Book Review: A Yuletide Universe: Sixteen Fantastical Tales
A Yuletide Universe: Sixteen Fantastical TalesEditor: Brian M. Thomsen, 2003
Crossposted from The Blue Fairy's Bookshelf
Hooray! Despite opening with an epigraph/poem that made me cringe (it started out rhyming, and then… stopped?) this was a much better collection of holiday cheer than the others I've read this year.
My favorite stories are starred(*).
The collection opens with three super-short pieces:
“Nicholas Was . . .” by Neil Gaiman, 1989
“Cyber-Claus” by William Gibson, 1991
* “Holiday” by Richard Christian Matheson, 1982
The Gaiman and Gibson are brief and forgettable, but the Matheson (this Matheson is the son of the more famous author) is a nice, subtle piece about a guy who runs into Santa on holiday in the tropics.
“Nackles” by Donald E. Westlake, 1964
Westlake is mostly a crime fiction author, and this little spooky story about the creative power of belief is well done, if not (in 2013) particularly original.
“Santa Claus vs. S.P.I.D.E.R.” by Harlan Ellison, 1968
Absolute shit. Extremely dated, pedantic, unfunny, and gross parody of a spy novel. Avoid this one at all costs. I'm already repressing having read it.
“O Come Little Children . . .” by Chet Williamson, 1989
This is a finely written piece about belief and the “real” Santa, along with parental fears and a decent twist.
“It’s a Wonderful Miracle on 34th Street’s Christmas Carol” by Brian Thomsen, 2003
The most recent piece, a trope mashup taking place mostly in a therapist's office, is also the one by the editor of the collection. It’s not terrible, but maybe he should stick to editing.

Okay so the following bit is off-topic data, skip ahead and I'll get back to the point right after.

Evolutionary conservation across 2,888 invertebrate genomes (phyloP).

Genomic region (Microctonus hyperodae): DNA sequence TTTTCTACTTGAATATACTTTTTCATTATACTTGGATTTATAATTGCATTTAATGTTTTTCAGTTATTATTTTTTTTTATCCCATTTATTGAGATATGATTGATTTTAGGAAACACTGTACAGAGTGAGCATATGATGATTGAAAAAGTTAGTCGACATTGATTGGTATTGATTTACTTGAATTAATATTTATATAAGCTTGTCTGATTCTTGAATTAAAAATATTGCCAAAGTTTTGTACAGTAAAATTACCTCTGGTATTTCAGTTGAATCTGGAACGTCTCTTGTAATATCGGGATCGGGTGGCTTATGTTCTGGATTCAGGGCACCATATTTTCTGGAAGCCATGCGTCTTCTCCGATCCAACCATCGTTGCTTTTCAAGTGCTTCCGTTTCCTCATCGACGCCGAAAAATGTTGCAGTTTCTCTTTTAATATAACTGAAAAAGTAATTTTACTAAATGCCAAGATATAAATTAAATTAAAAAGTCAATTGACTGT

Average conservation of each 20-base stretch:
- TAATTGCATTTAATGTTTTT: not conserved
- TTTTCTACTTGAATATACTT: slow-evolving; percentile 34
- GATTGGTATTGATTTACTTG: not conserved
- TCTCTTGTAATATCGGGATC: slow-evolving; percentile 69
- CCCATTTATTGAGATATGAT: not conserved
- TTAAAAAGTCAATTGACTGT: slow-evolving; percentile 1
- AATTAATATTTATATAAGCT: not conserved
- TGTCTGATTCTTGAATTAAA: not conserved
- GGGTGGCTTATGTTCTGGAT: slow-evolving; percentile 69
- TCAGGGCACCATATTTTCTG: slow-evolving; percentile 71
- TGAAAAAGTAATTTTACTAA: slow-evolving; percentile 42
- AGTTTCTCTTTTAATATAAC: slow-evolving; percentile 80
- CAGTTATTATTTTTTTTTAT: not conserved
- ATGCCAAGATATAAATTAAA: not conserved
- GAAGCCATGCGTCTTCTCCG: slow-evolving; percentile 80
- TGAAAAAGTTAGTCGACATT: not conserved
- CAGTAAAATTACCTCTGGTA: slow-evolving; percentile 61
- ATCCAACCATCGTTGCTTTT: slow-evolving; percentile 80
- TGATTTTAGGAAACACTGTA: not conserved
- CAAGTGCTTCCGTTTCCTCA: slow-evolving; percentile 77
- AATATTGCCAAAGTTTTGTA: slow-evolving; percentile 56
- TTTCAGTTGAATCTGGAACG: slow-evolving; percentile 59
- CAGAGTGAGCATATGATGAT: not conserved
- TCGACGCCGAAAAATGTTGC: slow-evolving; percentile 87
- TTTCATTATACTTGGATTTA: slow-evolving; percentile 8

“The Yattering and Jack” by Clive Barker, 1984
While I found some parts of the ending unsatisfying, this tale of the struggle between a demon and an average man was often fascinating.
“Icicle Music” by Michael Bishop, 1989
A creepy ghost story that starts with a boy receiving a shotgun and a visitor.
“Miracle” by Connie Willis, 1991
Nope, not reading that one again. It’s not horrible, I just didn’t like it much.
* “A Foreigner’s Christmas in China” by Maureen F. McHugh, 1993
A poetic, lovely piece about travel, ghosts, and the paths people walk.
“Household Words, Or The Powers-That-Be” by Howard Waldrop, 1993
This was very very odd. Parts of this meditative, half-biographical, half-alt-steampunk-world story about Dickens and Christmas Carol are intriguing, but it never really goes anywhere. It felt like the author was just showing off a handful of ideas he really liked, without a real story to put them in.
* “A Kidnapped Santa Claus” by L. Frank Baum, 1904
An earlier version of this story was in The Life and Adventures of Santa Claus, but certain aspects of it are much more interesting in this. A handful of demons decide to kidnap Santa in order to cause the children of the world to indulge in vices. In the public domain!
* “How Santa Claus Came to Simpson’s Bar” by Bret Harte, 1873?
A Western! It’s got excellent style, and it’s a sweet story with rough edges, which is just right. In the public domain!
* “A Proper Santa Claus” by Anne McCaffrey, 1973
Just lovely, a fantastic story about a young boy and his ideas about “proper” art. Recommended for all who were young artists.
* “The Plot Against Santa Claus” by James Powell, 1970
FINALLY! Someone wrote an actual Christmas noir! Rory Bigtoes has a lot of problems as head of Security for Santa, what with threats against the big guy and civil unrest among the elf population over new toy production techniques. This is probably my favorite piece in this whole collection.
This is a much stronger collection overall than the others I read this year, despite a few missteps, and I can safely recommend it as a fun read. Just skip the Ellison.
4 Stars - A Very Good Book (If you delete that one story. Otherwise 3. Or 2. It’s really bad.)